Serum potassium >5.0 Aldosterone Antagonists in HF Spironolactone and Elperenone (Inspra) Main advantage of Inspra is decrease in side effects-breast pain, GI, but much more costly Block effects of aldosterone in renal

tubule Enhance effects of loop diuretics Increased sodium excretion Potassium retention Most difficult drugs to use in HF Under-utilized even by experts who advocate increased usage Aldosterone Antagonists in HF Added after beta blockers and ACEIs, ARBs Should be used with caution in absence of loop diuretic or thiazide Monitoring aldosterone antagonists-AHA recommendations for K+ and renal monitoring 3 days

7days Monthly for 3 months 3-6 months after that Hydralazine-Nitrates in HF Both venous (nitrate) and arterial (hydralazine) vasodilatation Both preload and afterload reduction Reduce mortality but not hospitalizations Inferior to ACEIs, ARBs Frequent side effects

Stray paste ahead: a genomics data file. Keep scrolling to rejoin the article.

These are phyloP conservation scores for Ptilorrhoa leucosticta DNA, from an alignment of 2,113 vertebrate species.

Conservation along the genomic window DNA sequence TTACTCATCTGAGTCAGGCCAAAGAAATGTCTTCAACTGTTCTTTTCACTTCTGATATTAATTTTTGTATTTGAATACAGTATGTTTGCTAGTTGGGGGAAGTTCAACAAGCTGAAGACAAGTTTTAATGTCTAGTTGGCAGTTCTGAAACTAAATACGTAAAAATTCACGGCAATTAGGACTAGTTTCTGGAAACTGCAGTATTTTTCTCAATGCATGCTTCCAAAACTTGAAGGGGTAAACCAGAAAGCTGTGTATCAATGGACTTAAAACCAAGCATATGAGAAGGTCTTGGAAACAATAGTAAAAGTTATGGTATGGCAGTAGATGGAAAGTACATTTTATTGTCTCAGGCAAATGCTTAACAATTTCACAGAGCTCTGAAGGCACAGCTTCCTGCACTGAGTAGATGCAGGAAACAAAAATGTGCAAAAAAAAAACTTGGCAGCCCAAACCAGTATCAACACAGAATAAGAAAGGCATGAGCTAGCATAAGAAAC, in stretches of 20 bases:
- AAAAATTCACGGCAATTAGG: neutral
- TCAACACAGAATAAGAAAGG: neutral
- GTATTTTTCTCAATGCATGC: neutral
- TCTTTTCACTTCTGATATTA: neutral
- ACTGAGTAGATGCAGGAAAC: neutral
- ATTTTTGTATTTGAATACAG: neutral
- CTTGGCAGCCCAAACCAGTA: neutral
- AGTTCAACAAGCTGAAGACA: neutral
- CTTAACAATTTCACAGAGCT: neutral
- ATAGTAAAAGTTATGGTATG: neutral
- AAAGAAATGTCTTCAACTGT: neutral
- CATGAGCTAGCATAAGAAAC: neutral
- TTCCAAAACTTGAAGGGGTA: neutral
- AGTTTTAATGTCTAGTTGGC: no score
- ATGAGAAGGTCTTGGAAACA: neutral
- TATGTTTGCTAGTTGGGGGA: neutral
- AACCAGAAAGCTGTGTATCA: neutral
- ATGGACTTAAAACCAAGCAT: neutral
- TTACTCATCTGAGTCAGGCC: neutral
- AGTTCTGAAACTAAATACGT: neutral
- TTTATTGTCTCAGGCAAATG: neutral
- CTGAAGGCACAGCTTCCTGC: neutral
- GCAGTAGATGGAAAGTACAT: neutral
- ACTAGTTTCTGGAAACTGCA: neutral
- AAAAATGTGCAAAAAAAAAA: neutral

Headache GI symptoms Lupus like syndrome Hydralazine-Nitrates in HF Most effective in African-American patients when added to standard therapy Suitable alternative for patients intolerant to ACEIs and ARBs

Angioneurotic edema Azotemia May be added to standard therapy if patient remains hypertensive Compliance may be an issue Large number of pills TID dosage Nitrate tolerance Digoxin In HF Only indication is for rate control in atrial fibrillation If beta blockers are ineffective Should consider pacemaker & AV node ablation

instead Has mild positive inotropic effects Dosage-Never exceed 0.125 mg daily-less if decreased GFR Followup to AFFIRM trial showed 40% increased all cause mortality for AF patients on digoxin Digoxin in HF